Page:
It took a village to get Armando Tonatiuh Torres-Garcia to Columbia Journalism School.
Born in Mexico and brought to the U.S. as a nine-month-old, Garcia grew up in St. Helena, population 6,000, in California’s Napa Valley. Now 25, he was raised by a single mother, Nora, who cleans houses for a living. Garcia, his mother and older brother are all undocumented immigrants. A trajectory towards an Ivy League graduate school would seem improbable.
But Garcia developed a passion for journalism as a young boy watching Univision anchor Jorge Ramos on television, and a determination to match it. While in junior college and later California Polytechnic State University, he took part-time jobs as a backpacking guide and translator for a local law office, but his heart was in reporting. When he graduated in 2013 he was hired as a reporter/anchor at Univision Costa Central, a Spanish-language UHF station in Santa Barbara.
“It was tough, it was challenging, but I wanted to do more,” Garcia said. “I wanted to tackle stories in a deeper way, and learn how to do investigative stories.”
Garcia applied to Columbia Journalism School and to his shock, he got in. That’s when the mother of one of his childhood friends wrote a letter to the local weekly, St. Helena Star, saying she had started a GoFundMe web page and asking the community to pitch in.
Daphne Larkin, a 1975 Journalism School graduate and local resident, read it and arranged to meet Garcia. “It was clear that Armando has all the right stuff for a journalist, he has this burning passion to tell the story,” she said. "I think it stems from his own story of being in limbo, he’s not a citizen of anywhere."
Larkin and her husband held a series of fundraising dinners at their home and contacted personal friends who might contribute. Someone cashed in frequent flyer miles to fly Garcia to New York. The Journalism School provided a partial scholarship. Over Christmas break, another round of fundraisers back home helped bring in enough money for Garcia’s second semester.
He stood out in reporting class on day one, said his professor, LynNell Hancock (JRN’81). “He wanted to make sure he was assigned the most challenging neighborhood, one that would take him out of his comfort zone,” she said. “He would hurl himself into the biggest story he could find, no matter how dangerous, or how tough to crack."
When he discovered that a new synthetic drug, K2, was being marketed to juveniles and sold in groceries along with candy, he dressed like a teenager and went undercover to try and buy the drug. He graduated that class with honors.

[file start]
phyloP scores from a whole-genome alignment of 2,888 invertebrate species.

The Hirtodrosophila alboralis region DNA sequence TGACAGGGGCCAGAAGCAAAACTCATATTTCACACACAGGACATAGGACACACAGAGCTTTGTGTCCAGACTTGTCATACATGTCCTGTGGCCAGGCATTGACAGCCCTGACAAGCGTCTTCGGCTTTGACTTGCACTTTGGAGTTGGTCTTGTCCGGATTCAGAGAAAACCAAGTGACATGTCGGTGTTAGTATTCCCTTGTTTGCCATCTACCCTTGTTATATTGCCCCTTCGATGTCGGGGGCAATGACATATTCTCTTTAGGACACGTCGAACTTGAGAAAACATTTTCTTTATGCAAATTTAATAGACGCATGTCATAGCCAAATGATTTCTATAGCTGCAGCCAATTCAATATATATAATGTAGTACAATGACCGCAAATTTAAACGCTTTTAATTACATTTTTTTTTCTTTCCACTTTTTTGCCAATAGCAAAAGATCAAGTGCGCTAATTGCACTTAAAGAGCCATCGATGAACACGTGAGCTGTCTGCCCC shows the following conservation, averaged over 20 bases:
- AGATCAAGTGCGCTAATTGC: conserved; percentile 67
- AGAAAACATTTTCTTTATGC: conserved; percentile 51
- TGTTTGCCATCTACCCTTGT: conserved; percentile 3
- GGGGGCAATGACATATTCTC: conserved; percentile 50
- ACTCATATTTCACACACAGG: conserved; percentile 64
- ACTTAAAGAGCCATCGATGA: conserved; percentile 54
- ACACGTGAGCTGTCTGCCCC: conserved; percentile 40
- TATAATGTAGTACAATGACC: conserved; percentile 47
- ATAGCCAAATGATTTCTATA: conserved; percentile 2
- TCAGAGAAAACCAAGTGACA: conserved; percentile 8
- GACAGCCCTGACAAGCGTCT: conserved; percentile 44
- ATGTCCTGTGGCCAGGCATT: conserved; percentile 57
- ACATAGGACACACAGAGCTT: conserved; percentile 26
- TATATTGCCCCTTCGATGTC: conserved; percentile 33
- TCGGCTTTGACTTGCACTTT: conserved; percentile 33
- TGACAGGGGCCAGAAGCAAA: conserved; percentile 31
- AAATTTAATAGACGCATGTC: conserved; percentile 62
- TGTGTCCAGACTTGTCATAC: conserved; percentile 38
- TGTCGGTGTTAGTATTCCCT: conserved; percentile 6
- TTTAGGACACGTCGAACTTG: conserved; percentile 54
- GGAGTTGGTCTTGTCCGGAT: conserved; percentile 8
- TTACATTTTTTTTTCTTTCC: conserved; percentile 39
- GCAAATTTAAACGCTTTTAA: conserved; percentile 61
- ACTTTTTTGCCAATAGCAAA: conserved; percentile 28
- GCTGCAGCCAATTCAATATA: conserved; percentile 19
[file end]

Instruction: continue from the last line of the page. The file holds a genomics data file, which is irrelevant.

In his second semester, he took the Journalism School’s “Covering Religion” course, which routinely travels overseas to report major stories. Professor Ari Goldman (JRN'73) has run the study tours for 16 years. “I’ve been able to give students some amazing opportunities but taking Armando to Italy was very different. He saw stories everywhere we went and he produced them with a high degree of sophistication. He’s a natural in front of a camera."
The trip to Italy was “bittersweet,” said Garcia. “One of the things I want to do as a citizen and a journalist is go out and see the world, and this was my first opportunity to do that.” Garcia was able to travel abroad on a student visa because he is enrolled at a university, but he was questioned by Immigration and Naturalization Service (INS) agents for almost an hour when he returned.
Under current law—not to mention today’s political climate—Garcia says there is no way for him to become documented. He has been able to stay in the U.S. under an INS waiver program called Deferred Action for Childhood Arrivals, which assesses applicants on a case- by-case basis but hasn’t ruled on his, even after many years.
Not surprisingly, Garcia was drawn to the stories of Syrian refugees and how they are being treated in Europe. For his master’s project, he found a Syrian refugee in New Jersey, and also a Syrian living in an Italian refugee camp. “The resulting video was sophisticated and deeply moving,” said Hancock.
Garcia’s talents have not gone unnoticed. By the end of the school’s one-year master’s program, Garcia had received several job offers from news organizations and was carefully assessing them to determine which provided the widest reporting opportunities.
"I represent hundreds of thousands of students like me who are undocumented, and didn’t have the opportunity to go to school," said Garcia, who is mindful of the example he may set. "A year and a half ago I wouldn't have believed it if you said I was going to graduate from Columbia Journalism School."
—By Bridget O'Brian